Slick Double Leg Takedown by Ben Askren
The Double Leg Is An Essential Takedown Tool. Learn It here!
The double leg is one of the most popular takedowns used in Jiu Jitsu, wrestling, and MMA. It is extremely powerful and when done correctly, can easily get an opponent to the ground. With the gi, the takedown is very underutilized, mostly because people think that sleeve and lapel grips completely stop it. In No-gi, however, it is probably one of the most commonly utilized wrestling techniques.
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There are a number of ways of attacking the double leg takedown. The most common way of doing so is using a simple penetration step. This is when the aggressor steps in between their opponents’ legs, drives down, and grabs the legs for the finish. Although this is still an excellent way of attacking the double leg, it tends to be more difficult at higher levels because opponents are more aware and ready to defend it.
Because the simple penetration shot to the double leg can be insufficient, it is important to look for different ways to set up this takedown. Fortunately, a lot of people have done the research for us and are using their knowledge to our advantage. One common way of setting up the double leg is using an arm drag, and this works well so long as you can arm drag. Another less common method of setting up the double leg is starting with a single leg. In the following video, Ben Askren demonstrates how to do this technique.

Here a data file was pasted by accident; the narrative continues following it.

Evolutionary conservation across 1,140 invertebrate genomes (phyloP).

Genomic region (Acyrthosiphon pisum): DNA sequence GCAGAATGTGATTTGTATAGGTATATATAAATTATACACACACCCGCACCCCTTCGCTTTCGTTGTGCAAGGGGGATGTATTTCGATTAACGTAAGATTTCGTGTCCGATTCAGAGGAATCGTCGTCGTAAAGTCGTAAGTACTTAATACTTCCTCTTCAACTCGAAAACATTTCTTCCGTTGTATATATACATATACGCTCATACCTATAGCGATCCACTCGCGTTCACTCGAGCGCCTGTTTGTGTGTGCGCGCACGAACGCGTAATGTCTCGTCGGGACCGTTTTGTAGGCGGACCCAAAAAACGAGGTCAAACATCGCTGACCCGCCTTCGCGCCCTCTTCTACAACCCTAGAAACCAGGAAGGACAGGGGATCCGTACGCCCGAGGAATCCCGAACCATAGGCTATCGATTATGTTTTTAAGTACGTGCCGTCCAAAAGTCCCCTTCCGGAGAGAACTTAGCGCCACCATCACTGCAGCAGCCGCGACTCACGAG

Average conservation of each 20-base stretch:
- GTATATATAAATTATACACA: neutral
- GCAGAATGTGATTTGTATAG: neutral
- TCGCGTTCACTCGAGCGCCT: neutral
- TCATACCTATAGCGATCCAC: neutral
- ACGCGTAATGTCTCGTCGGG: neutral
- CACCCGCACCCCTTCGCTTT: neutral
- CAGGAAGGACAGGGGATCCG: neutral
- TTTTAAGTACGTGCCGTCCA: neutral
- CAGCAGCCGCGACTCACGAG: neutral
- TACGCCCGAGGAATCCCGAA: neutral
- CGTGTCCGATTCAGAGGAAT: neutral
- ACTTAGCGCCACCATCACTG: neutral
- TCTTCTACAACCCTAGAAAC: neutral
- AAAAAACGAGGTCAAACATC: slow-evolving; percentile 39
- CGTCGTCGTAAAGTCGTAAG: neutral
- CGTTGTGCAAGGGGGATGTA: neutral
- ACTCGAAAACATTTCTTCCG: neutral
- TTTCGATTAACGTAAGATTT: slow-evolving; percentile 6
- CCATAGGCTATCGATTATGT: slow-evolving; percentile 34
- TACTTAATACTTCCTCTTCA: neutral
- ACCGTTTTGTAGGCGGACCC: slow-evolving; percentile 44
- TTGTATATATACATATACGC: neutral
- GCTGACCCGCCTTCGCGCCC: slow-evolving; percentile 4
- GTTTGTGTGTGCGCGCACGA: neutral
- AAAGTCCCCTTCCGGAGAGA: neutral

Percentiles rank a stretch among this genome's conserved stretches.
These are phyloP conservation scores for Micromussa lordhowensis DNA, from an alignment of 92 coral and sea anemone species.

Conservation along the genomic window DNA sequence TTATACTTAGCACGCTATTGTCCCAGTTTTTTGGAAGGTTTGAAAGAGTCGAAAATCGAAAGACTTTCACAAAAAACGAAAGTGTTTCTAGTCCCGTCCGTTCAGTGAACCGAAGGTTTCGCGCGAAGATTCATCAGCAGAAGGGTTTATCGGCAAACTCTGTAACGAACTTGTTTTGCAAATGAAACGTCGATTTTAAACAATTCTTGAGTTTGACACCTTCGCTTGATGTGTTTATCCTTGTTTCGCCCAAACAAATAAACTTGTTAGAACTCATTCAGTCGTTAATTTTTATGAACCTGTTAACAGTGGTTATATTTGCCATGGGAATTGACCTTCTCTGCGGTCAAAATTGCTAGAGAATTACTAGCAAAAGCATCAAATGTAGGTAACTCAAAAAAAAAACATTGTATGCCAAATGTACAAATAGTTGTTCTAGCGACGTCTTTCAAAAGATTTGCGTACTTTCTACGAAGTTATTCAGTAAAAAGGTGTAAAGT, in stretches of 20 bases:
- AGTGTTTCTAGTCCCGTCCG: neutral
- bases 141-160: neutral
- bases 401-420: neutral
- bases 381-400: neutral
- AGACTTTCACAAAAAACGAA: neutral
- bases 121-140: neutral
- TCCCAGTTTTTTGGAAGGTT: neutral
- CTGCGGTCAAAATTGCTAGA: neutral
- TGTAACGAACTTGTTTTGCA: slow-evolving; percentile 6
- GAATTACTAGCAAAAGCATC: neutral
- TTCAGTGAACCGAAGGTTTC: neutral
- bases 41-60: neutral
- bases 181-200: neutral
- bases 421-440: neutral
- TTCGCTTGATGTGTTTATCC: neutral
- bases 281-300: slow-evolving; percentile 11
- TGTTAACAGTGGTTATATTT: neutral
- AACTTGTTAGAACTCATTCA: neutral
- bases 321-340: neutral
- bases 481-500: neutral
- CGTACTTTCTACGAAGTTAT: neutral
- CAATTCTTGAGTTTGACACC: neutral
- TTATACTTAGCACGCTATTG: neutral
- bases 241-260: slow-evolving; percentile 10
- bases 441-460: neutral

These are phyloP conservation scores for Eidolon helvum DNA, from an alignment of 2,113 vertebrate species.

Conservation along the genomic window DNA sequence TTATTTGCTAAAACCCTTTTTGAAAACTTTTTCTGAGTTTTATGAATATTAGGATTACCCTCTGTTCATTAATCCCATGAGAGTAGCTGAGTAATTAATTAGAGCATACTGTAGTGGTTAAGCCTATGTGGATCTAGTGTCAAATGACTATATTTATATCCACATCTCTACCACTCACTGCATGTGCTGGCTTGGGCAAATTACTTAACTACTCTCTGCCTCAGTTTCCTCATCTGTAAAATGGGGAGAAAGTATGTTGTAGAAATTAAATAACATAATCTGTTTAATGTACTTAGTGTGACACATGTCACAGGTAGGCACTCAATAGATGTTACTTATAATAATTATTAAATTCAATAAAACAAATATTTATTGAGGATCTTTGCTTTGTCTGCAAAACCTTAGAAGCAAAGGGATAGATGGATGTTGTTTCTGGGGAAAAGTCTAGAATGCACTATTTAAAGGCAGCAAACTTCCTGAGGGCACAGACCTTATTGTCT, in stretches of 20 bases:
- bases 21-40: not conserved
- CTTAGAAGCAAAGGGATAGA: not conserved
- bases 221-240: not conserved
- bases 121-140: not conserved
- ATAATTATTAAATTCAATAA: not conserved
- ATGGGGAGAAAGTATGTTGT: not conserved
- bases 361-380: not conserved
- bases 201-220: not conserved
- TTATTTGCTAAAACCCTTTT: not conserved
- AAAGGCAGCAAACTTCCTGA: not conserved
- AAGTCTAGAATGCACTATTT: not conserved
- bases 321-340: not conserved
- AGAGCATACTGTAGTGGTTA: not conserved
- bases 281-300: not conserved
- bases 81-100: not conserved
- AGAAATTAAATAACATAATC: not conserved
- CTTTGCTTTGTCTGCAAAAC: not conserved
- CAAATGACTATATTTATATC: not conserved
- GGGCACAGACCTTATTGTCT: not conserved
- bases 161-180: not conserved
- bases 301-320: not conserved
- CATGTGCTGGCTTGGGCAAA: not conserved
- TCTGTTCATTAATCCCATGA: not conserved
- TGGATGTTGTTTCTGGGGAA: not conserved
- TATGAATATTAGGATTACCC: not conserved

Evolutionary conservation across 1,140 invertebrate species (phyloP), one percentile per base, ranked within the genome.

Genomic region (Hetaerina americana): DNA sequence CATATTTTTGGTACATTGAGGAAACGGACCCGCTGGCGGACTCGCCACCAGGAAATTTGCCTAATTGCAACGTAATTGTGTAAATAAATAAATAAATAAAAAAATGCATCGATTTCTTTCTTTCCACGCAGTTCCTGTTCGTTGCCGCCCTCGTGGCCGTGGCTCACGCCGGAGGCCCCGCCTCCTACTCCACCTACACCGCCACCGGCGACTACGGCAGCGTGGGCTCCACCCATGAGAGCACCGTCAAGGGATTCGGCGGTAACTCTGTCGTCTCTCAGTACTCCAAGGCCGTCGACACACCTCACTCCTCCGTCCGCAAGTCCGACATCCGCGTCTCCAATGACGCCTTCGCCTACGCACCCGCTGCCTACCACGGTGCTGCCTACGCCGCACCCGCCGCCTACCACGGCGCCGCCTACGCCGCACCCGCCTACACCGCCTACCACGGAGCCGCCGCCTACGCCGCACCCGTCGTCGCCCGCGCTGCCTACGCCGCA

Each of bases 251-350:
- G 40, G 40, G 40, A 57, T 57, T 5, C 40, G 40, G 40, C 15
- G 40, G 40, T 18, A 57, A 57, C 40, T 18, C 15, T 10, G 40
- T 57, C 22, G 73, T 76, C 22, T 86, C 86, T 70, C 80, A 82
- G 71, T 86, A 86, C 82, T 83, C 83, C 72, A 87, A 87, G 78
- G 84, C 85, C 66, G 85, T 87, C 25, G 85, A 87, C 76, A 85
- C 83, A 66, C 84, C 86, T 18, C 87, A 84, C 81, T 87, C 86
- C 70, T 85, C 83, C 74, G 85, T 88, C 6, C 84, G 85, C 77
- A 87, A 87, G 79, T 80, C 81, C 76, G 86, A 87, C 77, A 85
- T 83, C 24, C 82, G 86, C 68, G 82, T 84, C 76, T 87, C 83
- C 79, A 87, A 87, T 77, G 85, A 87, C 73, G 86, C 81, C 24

Although Ben describes this technique as a drive across to the double, the drive across itself is more commonly used to set up single legs. When the other leg is within reach is when it would be a good time to transition to the double leg.
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A common mistake a used to make often when I would wrestle is the after setting up the takedown, I would drive my body down for the finish. Because of this, opponents would often sprawl and defend my takedowns fairly easy. A tip I learned to correct this is that after shooting with any form of penetration, you have to drive your body upward and finish the takedown while you are moving up. This small detail improved my wrestling tremendously.